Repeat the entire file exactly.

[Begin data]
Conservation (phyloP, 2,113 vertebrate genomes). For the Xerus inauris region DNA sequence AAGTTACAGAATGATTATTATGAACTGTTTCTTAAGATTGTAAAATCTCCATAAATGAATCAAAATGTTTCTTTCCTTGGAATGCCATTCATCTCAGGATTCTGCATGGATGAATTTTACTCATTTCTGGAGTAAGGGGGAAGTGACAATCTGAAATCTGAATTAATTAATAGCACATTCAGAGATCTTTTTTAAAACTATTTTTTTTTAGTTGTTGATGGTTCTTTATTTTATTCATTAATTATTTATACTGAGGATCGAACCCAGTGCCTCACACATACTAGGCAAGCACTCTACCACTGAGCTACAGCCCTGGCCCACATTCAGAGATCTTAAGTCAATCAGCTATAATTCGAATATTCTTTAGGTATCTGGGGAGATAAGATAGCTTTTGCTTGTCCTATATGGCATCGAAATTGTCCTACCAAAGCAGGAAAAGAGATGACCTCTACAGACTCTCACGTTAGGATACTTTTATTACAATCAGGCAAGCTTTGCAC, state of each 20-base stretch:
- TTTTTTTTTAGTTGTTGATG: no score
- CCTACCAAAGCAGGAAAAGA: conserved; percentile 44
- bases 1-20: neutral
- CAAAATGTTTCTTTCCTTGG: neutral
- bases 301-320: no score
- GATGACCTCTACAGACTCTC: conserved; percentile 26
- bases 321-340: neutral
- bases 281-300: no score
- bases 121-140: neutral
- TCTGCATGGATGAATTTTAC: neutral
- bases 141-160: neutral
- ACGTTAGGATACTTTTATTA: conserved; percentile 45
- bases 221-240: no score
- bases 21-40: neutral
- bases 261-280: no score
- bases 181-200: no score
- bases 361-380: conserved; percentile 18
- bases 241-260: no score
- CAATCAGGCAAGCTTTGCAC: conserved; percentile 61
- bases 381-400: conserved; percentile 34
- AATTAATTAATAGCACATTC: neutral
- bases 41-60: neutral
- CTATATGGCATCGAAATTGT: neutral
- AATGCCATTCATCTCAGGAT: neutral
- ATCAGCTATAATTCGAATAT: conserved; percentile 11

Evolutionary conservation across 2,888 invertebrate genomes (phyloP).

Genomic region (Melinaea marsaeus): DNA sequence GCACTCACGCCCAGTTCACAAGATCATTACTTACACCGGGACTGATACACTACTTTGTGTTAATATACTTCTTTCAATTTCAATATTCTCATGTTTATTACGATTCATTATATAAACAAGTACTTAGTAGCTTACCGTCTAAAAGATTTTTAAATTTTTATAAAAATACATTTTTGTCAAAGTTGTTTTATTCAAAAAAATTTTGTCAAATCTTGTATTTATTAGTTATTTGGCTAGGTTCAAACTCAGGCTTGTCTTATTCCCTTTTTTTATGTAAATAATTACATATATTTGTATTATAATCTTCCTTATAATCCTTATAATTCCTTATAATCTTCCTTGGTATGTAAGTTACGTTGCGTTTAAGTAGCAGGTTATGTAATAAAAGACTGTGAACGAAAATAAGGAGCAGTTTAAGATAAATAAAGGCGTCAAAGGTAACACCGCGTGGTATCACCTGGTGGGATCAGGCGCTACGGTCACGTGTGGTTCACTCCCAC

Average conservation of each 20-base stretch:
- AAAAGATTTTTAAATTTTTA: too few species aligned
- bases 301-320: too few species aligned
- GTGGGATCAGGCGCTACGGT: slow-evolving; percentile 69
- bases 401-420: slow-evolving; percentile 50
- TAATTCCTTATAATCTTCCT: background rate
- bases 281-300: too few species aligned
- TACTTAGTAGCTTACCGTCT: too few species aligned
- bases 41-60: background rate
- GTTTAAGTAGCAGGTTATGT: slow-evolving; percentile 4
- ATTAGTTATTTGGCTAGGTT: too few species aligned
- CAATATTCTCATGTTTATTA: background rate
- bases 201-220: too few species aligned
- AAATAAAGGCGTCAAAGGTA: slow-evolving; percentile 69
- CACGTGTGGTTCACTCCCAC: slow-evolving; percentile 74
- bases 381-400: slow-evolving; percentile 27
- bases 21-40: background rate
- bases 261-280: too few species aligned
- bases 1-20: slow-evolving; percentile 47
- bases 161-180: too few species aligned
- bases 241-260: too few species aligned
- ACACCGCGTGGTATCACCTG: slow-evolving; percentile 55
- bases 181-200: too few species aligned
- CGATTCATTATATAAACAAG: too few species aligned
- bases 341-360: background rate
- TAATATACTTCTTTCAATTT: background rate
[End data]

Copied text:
Conservation (phyloP, 2,113 vertebrate genomes). For the Xerus inauris region DNA sequence AAGTTACAGAATGATTATTATGAACTGTTTCTTAAGATTGTAAAATCTCCATAAATGAATCAAAATGTTTCTTTCCTTGGAATGCCATTCATCTCAGGATTCTGCATGGATGAATTTTACTCATTTCTGGAGTAAGGGGGAAGTGACAATCTGAAATCTGAATTAATTAATAGCACATTCAGAGATCTTTTTTAAAACTATTTTTTTTTAGTTGTTGATGGTTCTTTATTTTATTCATTAATTATTTATACTGAGGATCGAACCCAGTGCCTCACACATACTAGGCAAGCACTCTACCACTGAGCTACAGCCCTGGCCCACATTCAGAGATCTTAAGTCAATCAGCTATAATTCGAATATTCTTTAGGTATCTGGGGAGATAAGATAGCTTTTGCTTGTCCTATATGGCATCGAAATTGTCCTACCAAAGCAGGAAAAGAGATGACCTCTACAGACTCTCACGTTAGGATACTTTTATTACAATCAGGCAAGCTTTGCAC, state of each 20-base stretch:
- TTTTTTTTTAGTTGTTGATG: no score
- CCTACCAAAGCAGGAAAAGA: conserved; percentile 44
- bases 1-20: neutral
- CAAAATGTTTCTTTCCTTGG: neutral
- bases 301-320: no score
- GATGACCTCTACAGACTCTC: conserved; percentile 26
- bases 321-340: neutral
- bases 281-300: no score
- bases 121-140: neutral
- TCTGCATGGATGAATTTTAC: neutral
- bases 141-160: neutral
- ACGTTAGGATACTTTTATTA: conserved; percentile 45
- bases 221-240: no score
- bases 21-40: neutral
- bases 261-280: no score
- bases 181-200: no score
- bases 361-380: conserved; percentile 18
- bases 241-260: no score
- CAATCAGGCAAGCTTTGCAC: conserved; percentile 61
- bases 381-400: conserved; percentile 34
- AATTAATTAATAGCACATTC: neutral
- bases 41-60: neutral
- CTATATGGCATCGAAATTGT: neutral
- AATGCCATTCATCTCAGGAT: neutral
- ATCAGCTATAATTCGAATAT: conserved; percentile 11

Evolutionary conservation across 2,888 invertebrate genomes (phyloP).

Genomic region (Melinaea marsaeus): DNA sequence GCACTCACGCCCAGTTCACAAGATCATTACTTACACCGGGACTGATACACTACTTTGTGTTAATATACTTCTTTCAATTTCAATATTCTCATGTTTATTACGATTCATTATATAAACAAGTACTTAGTAGCTTACCGTCTAAAAGATTTTTAAATTTTTATAAAAATACATTTTTGTCAAAGTTGTTTTATTCAAAAAAATTTTGTCAAATCTTGTATTTATTAGTTATTTGGCTAGGTTCAAACTCAGGCTTGTCTTATTCCCTTTTTTTATGTAAATAATTACATATATTTGTATTATAATCTTCCTTATAATCCTTATAATTCCTTATAATCTTCCTTGGTATGTAAGTTACGTTGCGTTTAAGTAGCAGGTTATGTAATAAAAGACTGTGAACGAAAATAAGGAGCAGTTTAAGATAAATAAAGGCGTCAAAGGTAACACCGCGTGGTATCACCTGGTGGGATCAGGCGCTACGGTCACGTGTGGTTCACTCCCAC

Average conservation of each 20-base stretch:
- AAAAGATTTTTAAATTTTTA: too few species aligned
- bases 301-320: too few species aligned
- GTGGGATCAGGCGCTACGGT: slow-evolving; percentile 69
- bases 401-420: slow-evolving; percentile 50
- TAATTCCTTATAATCTTCCT: background rate
- bases 281-300: too few species aligned
- TACTTAGTAGCTTACCGTCT: too few species aligned
- bases 41-60: background rate
- GTTTAAGTAGCAGGTTATGT: slow-evolving; percentile 4
- ATTAGTTATTTGGCTAGGTT: too few species aligned
- CAATATTCTCATGTTTATTA: background rate
- bases 201-220: too few species aligned
- AAATAAAGGCGTCAAAGGTA: slow-evolving; percentile 69
- CACGTGTGGTTCACTCCCAC: slow-evolving; percentile 74
- bases 381-400: slow-evolving; percentile 27
- bases 21-40: background rate
- bases 261-280: too few species aligned
- bases 1-20: slow-evolving; percentile 47
- bases 161-180: too few species aligned
- bases 241-260: too few species aligned
- ACACCGCGTGGTATCACCTG: slow-evolving; percentile 55
- bases 181-200: too few species aligned
- CGATTCATTATATAAACAAG: too few species aligned
- bases 341-360: background rate
- TAATATACTTCTTTCAATTT: background rate